“The Talk of the Town,” The New Yorker, 28 January 1991: 21. ↩
Peter Bandeira and André Tavares, eds., Floating Images: Eduardo Souto de Moura’s Wall Atlas (Zurich: Lars Müller Publishers, 2012): 10. ↩
Peter Burke, Eyewitnessing: The Uses of Images As Historical Evidence (London: Reaktion Books, Limited, 2014): 187. ↩
Georges Didi-Huberman, Atlas, or the Anxious Gay Science (Chicago: The University of Chicago Press, 2018): 230. ↩
• Baudrillard, Jean. The Gulf War Did Not Take Place. Bloomington: Indiana University Press, 1995.
• Burke, Peter. Eyewitnessing: The Uses of Images As Historical Evidence. London: Reaktion Books, 2014.
• Campt, Tina. Listening to Images. Raleigh-Durham: Duke University Press, 2017.
• Didi-Huberman, Georges. Atlas, or the Anxious Gay Science. Chicago: The University of Chicago Press, 2018.
• Dufour, Diane and Chistian Delage, Thomas Keenan, Tomasz Kizny, Luce Lebart, Jennifer Mnookin, Anthony Petiteau, Eric Stover, and Eyal Weizman. Images of Conviction: The Construction of Visual Evidence. Paris: Editions Xavier Barral, 2015.
• Elias, Chad. Posthumous Images: Contemporary Art and Memory Politics in Post-Civil War Lebanon. Durham: Duke University Press, 2018.
• Franke, Anselm and Eyal Weizman. Forensis. Berlin: Sternberg Press, 2014.
• Friedberg, Anne. The Virtual Window: From Alberti to Microsoft. Cambridge: MIT Press, 2006.
• Mitchell, J.T., William. The Reconfigured Eye: Visual Truth in the Post-Photographic Era. Cambridge: MIT Press, 1992.
• Virilio, Paul. Desert Screen: War at the Speed of Light. London: The Athlone Press, 2005.
• Virilio, Paul. A Landscape of Events. Cambridge: MIT Press, 2006.
In absence of…reality
The image above, with its colourful flowing lines and neatly aligned, handwritten columns, is a conceptual diagram for the design of an airport. This document—and hundreds just like it—was created by van Ginkel Associates Ltd., who referred to these diagrams as a “systems approach” that they continued to use throughout the 1960s and 70s to conceptualize their design work. In a 1968 issue of Architectural Record, Sandy van Ginkel said, “the systems approach is, of course, not exclusively for airports,” a sentiment exemplified a year earlier in a systematic diagram of “Indian Problems in Canada” in which van Ginkel Associates Ltd. suggests “Lack of Motivation” as a central problem in “Indian Culture.”
Putting aside the content of their analyses, these documents do a significant job of showing the variety of ways—from airports to anthropology—that systems had become a tool for abstracting and approaching complex problems. Although this airport was intended to be built in Montréal, the abstracted understanding of space allowed the architects to easily translate this design into a series of other airports throughout Latin America and the Caribbean such as in Venezuela, Jamaica, and Brazil.
This approach aligns with discourses developed in the social sciences or architecture in the 1960s and 70s. As Ludwig von Bertalanffy said in his influential book General Systems Theory, “systems [were] everywhere.” This is particularly true in the discourse of development, where the use of systems analysis had become an essential methodology for economists, politicians, and technocratic elites promoting strategies of national development all over the globe. Arturo Escobar has argued that in these decades, “development had achieved a status of certainty in the social imaginary” and he names the distancing effects achieved through “systems and feedback mechanisms” as one of the means by which academics and experts continued to push development even when most people’s conditions did not improve. “Reality,” in Escobar’s words, “had been colonized by the development discourse.”1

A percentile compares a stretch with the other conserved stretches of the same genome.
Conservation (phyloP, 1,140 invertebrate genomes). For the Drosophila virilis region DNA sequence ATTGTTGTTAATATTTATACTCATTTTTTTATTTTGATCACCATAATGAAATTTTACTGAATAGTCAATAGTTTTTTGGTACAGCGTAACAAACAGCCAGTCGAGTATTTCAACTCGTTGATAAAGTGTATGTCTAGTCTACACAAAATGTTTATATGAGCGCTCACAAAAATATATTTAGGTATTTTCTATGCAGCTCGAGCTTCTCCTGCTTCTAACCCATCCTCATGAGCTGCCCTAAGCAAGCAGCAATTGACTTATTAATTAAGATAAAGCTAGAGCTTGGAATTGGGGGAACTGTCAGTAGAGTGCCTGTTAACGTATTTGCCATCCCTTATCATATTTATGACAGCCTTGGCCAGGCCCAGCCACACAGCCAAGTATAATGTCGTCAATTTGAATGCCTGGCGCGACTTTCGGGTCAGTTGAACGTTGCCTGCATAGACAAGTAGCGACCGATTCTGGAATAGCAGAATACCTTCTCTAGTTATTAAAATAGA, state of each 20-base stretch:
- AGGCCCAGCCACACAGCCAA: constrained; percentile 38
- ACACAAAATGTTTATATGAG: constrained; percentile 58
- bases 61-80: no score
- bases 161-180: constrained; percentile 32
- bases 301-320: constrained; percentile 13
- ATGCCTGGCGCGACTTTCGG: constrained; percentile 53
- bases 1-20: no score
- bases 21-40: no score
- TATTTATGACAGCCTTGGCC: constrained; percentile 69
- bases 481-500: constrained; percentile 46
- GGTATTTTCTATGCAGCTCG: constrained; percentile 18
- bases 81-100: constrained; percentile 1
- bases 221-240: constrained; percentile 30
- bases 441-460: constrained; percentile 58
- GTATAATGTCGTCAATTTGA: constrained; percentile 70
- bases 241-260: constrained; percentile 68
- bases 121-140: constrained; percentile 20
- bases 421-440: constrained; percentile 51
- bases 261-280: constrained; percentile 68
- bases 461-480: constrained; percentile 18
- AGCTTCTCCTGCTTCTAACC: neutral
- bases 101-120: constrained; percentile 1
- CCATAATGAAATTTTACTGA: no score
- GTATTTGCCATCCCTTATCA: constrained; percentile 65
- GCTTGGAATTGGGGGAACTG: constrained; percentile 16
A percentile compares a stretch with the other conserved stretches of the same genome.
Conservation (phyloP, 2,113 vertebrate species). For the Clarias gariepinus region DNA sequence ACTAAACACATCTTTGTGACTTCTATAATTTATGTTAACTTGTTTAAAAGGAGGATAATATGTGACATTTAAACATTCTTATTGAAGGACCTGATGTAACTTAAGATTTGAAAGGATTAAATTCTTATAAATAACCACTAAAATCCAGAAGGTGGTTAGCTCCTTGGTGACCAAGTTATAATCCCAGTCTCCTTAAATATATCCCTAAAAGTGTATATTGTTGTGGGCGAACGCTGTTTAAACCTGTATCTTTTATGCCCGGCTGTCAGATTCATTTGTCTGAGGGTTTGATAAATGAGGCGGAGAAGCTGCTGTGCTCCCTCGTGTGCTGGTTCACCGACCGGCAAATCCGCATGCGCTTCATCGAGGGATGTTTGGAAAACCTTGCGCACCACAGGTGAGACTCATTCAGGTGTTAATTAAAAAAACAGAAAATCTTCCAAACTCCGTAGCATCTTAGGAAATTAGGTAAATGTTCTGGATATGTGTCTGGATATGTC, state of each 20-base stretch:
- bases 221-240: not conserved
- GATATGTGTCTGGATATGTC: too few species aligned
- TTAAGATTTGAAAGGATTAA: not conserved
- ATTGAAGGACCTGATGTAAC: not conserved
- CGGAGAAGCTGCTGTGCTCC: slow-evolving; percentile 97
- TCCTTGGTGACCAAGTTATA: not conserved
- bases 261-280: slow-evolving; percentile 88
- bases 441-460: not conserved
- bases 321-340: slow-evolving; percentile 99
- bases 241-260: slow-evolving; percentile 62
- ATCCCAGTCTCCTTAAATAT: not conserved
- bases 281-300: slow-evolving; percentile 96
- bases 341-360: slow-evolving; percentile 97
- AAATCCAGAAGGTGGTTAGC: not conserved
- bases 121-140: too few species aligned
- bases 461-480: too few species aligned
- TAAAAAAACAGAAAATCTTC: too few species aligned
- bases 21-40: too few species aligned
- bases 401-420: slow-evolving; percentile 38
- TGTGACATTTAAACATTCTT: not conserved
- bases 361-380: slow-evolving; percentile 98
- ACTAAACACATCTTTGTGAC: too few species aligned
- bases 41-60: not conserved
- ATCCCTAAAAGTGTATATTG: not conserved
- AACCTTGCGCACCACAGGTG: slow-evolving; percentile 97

When viewing systems diagrams in an archive, the historian risks compounding this distancing effect, foreclosing an understanding of how history is created through everyday life. The very nature of the way an archive collects documents—the appraisal of which and whose documents have value—makes it difficult to conceive of how space is produced at a local, meaningful level. Often absent in both systems and archives alike are the voices of local neighborhood organizations and solidarity movements. For example, many groups formed in reaction to the large development projects—like the airport designed by van Ginkel Associates Ltd. for Salvador, Brazil—to directly oppose the state’s encouragement of international investment which, they feared, would aid efforts of repression and regulation. It could be argued that these local actors, rather than passive victims whose lives were defined by systematic social models or top-down political policy, often drastically influenced the direction, pace, and outcome of development decisions.
Arturo Escobar, Encountering Development: The making and Remaking of the Third World (Princeton: Princeton University Press, 1995): 5. ↩
• Escobar, Arturo. Encountering Development: The Making and the Unmaking of the Third World. Princeton: Princeton University Press, 1995.
• Rindzevičiūtė, Eglė. The Power of Systems: How Policy Sciences Opened Up the Cold War World. Ithaca: Cornell University Press, 2016.
• Massey, Doreen. For Space. London: SAGE, 2005.
• van Ginkel, H.P. Daniel. “The Systems Approach: a working tool for airport design,” Architectural Record, August 1968.
• von Bertalanffy, Ludwig. General System Theory: Foundations, Development, Applications. New York: George Braziller, 1969.